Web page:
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What are the relevant laws and regulations a business must comply with?

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As with anything in life you have the freedom of choice however also be aware that with every choice you make there is a consequence.  In this instance you have the choice to either take care of your business compliance responsibilities yourself or to engage the services of a professional such as ourselves.

Let’s take a look at each option.

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Do I need a business bank account?

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As a new start-up or new part time business owner do not fall into the bad habit of co-mingling your finances with your personal money. While it may be the easiest, most convenient and cheapest way of operating, it can have its drawbacks – especially further down the line. As a new business owner you need treat your business as a business, regardless of whether it’s a part-time venture or not; while setting up a separate bank account could mean additional bank fees and expenses, if you don’t you could be storing up a lot of hassle for yourself in the future.

All our clients will vouch that keeping their business spending completely separate from their personal account ensures manageability.

Read More »

Further 4% Penalty applied on 15th January 2015 Unpaid GST

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Last Thursday, 15th January 2015, for many entities (read our post about what an entity is) was the GST Due Date for the GST Period 1st October 2014 to the 30th November 2014. If you were you unable to pay the GST due then please note that: –

  • An initial 1% late payment penalty has been charged on the day after the due date.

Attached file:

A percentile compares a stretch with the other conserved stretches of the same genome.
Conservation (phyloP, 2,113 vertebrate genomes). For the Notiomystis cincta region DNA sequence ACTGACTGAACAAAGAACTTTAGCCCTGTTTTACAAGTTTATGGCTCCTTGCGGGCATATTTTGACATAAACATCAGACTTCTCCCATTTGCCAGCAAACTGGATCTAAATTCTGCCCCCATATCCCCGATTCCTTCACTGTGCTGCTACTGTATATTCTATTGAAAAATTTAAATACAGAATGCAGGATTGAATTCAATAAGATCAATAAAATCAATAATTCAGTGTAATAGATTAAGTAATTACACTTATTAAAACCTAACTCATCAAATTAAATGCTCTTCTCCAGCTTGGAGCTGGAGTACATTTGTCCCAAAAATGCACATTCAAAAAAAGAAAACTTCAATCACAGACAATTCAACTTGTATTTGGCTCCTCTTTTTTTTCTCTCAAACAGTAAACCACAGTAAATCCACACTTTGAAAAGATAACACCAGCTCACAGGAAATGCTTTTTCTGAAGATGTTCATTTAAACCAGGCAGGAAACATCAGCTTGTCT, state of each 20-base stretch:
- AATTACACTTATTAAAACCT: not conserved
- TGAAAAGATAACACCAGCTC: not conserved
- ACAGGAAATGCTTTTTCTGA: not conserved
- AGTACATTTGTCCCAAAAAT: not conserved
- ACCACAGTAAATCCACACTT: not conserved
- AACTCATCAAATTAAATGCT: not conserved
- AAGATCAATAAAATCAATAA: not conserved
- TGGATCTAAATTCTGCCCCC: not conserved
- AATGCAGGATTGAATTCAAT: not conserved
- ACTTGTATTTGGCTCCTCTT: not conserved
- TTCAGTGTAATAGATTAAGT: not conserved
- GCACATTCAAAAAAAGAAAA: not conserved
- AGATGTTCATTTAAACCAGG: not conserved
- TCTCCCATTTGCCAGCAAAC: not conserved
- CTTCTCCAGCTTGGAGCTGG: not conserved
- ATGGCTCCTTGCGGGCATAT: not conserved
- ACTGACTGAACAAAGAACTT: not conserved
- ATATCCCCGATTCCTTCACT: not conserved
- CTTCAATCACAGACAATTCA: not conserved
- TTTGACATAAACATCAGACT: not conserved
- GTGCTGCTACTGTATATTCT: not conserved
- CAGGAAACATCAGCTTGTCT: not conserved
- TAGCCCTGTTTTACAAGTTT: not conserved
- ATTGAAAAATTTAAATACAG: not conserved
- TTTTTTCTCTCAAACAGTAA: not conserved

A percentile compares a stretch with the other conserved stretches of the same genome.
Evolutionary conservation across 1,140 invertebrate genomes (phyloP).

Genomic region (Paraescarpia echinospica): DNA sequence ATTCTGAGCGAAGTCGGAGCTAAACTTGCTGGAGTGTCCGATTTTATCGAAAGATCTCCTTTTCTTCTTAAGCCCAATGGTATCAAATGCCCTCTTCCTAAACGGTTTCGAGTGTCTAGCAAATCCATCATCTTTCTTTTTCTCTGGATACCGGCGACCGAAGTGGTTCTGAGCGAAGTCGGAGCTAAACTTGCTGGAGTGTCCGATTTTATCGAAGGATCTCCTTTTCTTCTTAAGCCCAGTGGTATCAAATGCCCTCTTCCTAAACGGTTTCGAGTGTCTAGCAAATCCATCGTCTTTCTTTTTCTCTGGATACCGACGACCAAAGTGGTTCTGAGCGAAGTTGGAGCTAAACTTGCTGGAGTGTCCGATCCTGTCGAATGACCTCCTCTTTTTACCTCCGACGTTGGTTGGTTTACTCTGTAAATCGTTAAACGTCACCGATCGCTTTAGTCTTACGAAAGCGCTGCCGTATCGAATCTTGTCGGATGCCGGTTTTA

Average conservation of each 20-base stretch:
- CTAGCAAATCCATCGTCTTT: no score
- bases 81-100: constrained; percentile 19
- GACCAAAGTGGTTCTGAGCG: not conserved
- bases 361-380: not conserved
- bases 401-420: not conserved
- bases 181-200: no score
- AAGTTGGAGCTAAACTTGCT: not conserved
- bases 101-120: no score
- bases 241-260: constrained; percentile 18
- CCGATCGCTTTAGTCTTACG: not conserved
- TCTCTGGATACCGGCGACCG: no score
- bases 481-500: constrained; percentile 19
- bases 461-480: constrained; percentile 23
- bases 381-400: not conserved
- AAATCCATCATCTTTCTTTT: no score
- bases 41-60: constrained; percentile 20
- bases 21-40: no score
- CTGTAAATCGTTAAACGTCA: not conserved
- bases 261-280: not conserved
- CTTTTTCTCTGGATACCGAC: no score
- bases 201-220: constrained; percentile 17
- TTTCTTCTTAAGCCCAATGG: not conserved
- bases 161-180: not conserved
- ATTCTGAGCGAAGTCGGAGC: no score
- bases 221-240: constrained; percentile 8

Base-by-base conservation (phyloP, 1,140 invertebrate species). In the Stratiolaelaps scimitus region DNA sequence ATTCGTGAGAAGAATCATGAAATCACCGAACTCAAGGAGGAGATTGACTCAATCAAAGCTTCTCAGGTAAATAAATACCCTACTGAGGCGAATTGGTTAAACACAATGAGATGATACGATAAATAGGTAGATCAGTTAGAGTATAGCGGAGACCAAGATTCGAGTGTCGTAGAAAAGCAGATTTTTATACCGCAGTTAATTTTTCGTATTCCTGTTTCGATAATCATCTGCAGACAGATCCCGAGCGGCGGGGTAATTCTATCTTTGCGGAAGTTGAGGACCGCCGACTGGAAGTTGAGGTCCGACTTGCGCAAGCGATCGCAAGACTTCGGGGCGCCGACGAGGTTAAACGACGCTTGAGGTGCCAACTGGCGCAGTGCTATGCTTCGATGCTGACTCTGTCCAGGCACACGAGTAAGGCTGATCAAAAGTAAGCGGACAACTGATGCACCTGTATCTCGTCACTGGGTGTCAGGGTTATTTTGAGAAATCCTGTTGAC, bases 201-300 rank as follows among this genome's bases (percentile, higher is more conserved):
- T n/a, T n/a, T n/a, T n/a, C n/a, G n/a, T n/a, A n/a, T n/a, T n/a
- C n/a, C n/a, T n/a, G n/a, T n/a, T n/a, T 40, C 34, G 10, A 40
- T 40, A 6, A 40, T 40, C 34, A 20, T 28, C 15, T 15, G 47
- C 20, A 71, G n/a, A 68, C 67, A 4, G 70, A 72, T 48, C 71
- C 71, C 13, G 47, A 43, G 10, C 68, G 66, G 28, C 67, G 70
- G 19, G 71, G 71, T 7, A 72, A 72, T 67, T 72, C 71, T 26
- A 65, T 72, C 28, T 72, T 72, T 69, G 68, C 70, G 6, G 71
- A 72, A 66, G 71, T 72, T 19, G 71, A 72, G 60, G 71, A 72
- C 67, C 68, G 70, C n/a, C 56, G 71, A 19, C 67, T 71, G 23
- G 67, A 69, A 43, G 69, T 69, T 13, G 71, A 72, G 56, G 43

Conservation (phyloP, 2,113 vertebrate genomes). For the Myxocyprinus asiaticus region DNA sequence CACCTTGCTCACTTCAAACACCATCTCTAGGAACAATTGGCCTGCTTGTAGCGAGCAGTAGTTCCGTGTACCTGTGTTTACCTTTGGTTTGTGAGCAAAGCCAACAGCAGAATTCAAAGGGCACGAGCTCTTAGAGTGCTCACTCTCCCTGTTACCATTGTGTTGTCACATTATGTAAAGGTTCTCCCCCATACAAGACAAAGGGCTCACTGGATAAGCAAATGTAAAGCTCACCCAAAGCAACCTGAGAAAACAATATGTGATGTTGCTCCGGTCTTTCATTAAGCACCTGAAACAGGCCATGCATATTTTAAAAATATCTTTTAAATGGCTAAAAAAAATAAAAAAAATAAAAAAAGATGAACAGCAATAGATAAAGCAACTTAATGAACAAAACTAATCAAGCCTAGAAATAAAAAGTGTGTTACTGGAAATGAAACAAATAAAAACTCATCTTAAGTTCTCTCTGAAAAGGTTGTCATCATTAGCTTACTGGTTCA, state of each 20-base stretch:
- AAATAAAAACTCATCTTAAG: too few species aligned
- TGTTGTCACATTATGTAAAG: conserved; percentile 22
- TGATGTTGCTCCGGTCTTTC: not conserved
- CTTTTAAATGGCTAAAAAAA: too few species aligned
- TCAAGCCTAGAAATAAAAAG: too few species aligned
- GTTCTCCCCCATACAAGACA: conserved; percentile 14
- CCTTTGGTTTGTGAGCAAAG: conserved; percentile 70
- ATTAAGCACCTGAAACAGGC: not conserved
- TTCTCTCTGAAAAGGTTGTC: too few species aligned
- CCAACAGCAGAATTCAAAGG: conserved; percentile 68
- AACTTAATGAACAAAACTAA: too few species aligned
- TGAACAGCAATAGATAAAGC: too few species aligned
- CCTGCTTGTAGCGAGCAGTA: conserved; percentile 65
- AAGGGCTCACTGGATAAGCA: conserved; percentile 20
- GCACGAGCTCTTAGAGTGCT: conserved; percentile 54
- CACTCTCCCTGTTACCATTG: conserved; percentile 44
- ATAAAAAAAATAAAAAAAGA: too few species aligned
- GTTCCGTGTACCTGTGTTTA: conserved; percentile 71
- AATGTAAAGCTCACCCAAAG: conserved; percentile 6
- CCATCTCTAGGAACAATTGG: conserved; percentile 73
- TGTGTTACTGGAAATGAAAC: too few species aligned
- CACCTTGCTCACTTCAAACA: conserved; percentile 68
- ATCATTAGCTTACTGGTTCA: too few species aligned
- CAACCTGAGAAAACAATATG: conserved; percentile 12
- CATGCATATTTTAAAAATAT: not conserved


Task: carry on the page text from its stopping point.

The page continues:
• A further 4% penalty will be charged if there is still an amount of unpaid tax (including penalties) at the end of the 7th day from the due date.

Read More »

How to always pay GST on time, every time

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It would be very remiss of me not to address my previous post Unable to pay GST? Take Action Now without offering a solution on how to ensure that you always have funds available to pay your GST in full when it is due so as not to end up being unable to pay your GST.

I start by asking the question “Why is it that any Payments Basis Entity is unable to pay the GST Due on time?” Read More »

Unable to pay GST? Take action NOW

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The 28th of this month is the GST Due Date for the GST Period 1st June 2015 to the 31st July 2015. If you are unable to pay the GST due then please note that: –

  •     An initial 1% late payment penalty will be charged on the day after the due date.
  •     A further 4% penalty will be charged if there is still an amount of unpaid tax (including penalties) at the end of the 7th day from the due date.
  •     Every month the amount owing remains unpaid, a further 1% incremental penalty will be added.
  •     As well as the penalties above you will be charged interest on tax that remains unpaid until it is eventually paid.

Read More »